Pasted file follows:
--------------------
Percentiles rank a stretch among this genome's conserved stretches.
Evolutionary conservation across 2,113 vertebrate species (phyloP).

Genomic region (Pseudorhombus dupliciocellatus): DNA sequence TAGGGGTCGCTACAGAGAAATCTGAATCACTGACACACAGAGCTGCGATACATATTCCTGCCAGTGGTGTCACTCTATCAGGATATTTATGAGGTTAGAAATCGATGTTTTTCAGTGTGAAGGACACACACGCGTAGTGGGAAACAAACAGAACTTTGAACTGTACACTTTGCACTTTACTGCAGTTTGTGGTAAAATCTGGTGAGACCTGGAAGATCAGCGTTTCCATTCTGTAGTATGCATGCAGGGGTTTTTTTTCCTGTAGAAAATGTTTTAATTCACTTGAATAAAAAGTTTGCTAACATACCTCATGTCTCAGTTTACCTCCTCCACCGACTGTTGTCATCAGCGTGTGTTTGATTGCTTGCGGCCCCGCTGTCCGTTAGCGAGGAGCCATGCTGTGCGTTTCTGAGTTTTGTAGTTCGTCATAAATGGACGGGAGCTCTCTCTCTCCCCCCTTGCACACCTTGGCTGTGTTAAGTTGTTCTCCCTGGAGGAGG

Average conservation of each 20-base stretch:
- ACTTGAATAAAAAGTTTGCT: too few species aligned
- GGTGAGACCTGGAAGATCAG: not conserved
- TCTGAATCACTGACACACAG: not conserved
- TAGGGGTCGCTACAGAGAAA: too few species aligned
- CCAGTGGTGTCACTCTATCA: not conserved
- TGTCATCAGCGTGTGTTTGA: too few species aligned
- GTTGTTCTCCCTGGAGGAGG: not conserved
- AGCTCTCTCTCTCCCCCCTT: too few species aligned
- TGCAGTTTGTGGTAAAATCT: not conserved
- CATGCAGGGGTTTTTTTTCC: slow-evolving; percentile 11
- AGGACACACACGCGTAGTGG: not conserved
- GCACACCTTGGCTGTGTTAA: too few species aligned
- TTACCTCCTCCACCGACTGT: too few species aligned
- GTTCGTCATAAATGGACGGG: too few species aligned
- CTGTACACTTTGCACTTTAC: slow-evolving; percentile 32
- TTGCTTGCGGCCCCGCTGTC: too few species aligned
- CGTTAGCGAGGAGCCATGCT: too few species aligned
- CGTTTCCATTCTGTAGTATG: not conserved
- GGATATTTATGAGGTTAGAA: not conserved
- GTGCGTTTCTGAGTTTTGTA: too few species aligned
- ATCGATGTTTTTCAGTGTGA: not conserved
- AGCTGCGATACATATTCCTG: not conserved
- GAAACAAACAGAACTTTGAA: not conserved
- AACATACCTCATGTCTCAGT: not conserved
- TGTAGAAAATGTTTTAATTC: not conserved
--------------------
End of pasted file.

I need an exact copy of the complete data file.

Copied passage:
Percentiles rank a stretch among this genome's conserved stretches.
Evolutionary conservation across 2,113 vertebrate species (phyloP).

Genomic region (Pseudorhombus dupliciocellatus): DNA sequence TAGGGGTCGCTACAGAGAAATCTGAATCACTGACACACAGAGCTGCGATACATATTCCTGCCAGTGGTGTCACTCTATCAGGATATTTATGAGGTTAGAAATCGATGTTTTTCAGTGTGAAGGACACACACGCGTAGTGGGAAACAAACAGAACTTTGAACTGTACACTTTGCACTTTACTGCAGTTTGTGGTAAAATCTGGTGAGACCTGGAAGATCAGCGTTTCCATTCTGTAGTATGCATGCAGGGGTTTTTTTTCCTGTAGAAAATGTTTTAATTCACTTGAATAAAAAGTTTGCTAACATACCTCATGTCTCAGTTTACCTCCTCCACCGACTGTTGTCATCAGCGTGTGTTTGATTGCTTGCGGCCCCGCTGTCCGTTAGCGAGGAGCCATGCTGTGCGTTTCTGAGTTTTGTAGTTCGTCATAAATGGACGGGAGCTCTCTCTCTCCCCCCTTGCACACCTTGGCTGTGTTAAGTTGTTCTCCCTGGAGGAGG

Average conservation of each 20-base stretch:
- ACTTGAATAAAAAGTTTGCT: too few species aligned
- GGTGAGACCTGGAAGATCAG: not conserved
- TCTGAATCACTGACACACAG: not conserved
- TAGGGGTCGCTACAGAGAAA: too few species aligned
- CCAGTGGTGTCACTCTATCA: not conserved
- TGTCATCAGCGTGTGTTTGA: too few species aligned
- GTTGTTCTCCCTGGAGGAGG: not conserved
- AGCTCTCTCTCTCCCCCCTT: too few species aligned
- TGCAGTTTGTGGTAAAATCT: not conserved
- CATGCAGGGGTTTTTTTTCC: slow-evolving; percentile 11
- AGGACACACACGCGTAGTGG: not conserved
- GCACACCTTGGCTGTGTTAA: too few species aligned
- TTACCTCCTCCACCGACTGT: too few species aligned
- GTTCGTCATAAATGGACGGG: too few species aligned
- CTGTACACTTTGCACTTTAC: slow-evolving; percentile 32
- TTGCTTGCGGCCCCGCTGTC: too few species aligned
- CGTTAGCGAGGAGCCATGCT: too few species aligned
- CGTTTCCATTCTGTAGTATG: not conserved
- GGATATTTATGAGGTTAGAA: not conserved
- GTGCGTTTCTGAGTTTTGTA: too few species aligned
- ATCGATGTTTTTCAGTGTGA: not conserved
- AGCTGCGATACATATTCCTG: not conserved
- GAAACAAACAGAACTTTGAA: not conserved
- AACATACCTCATGTCTCAGT: not conserved
- TGTAGAAAATGTTTTAATTC: not conserved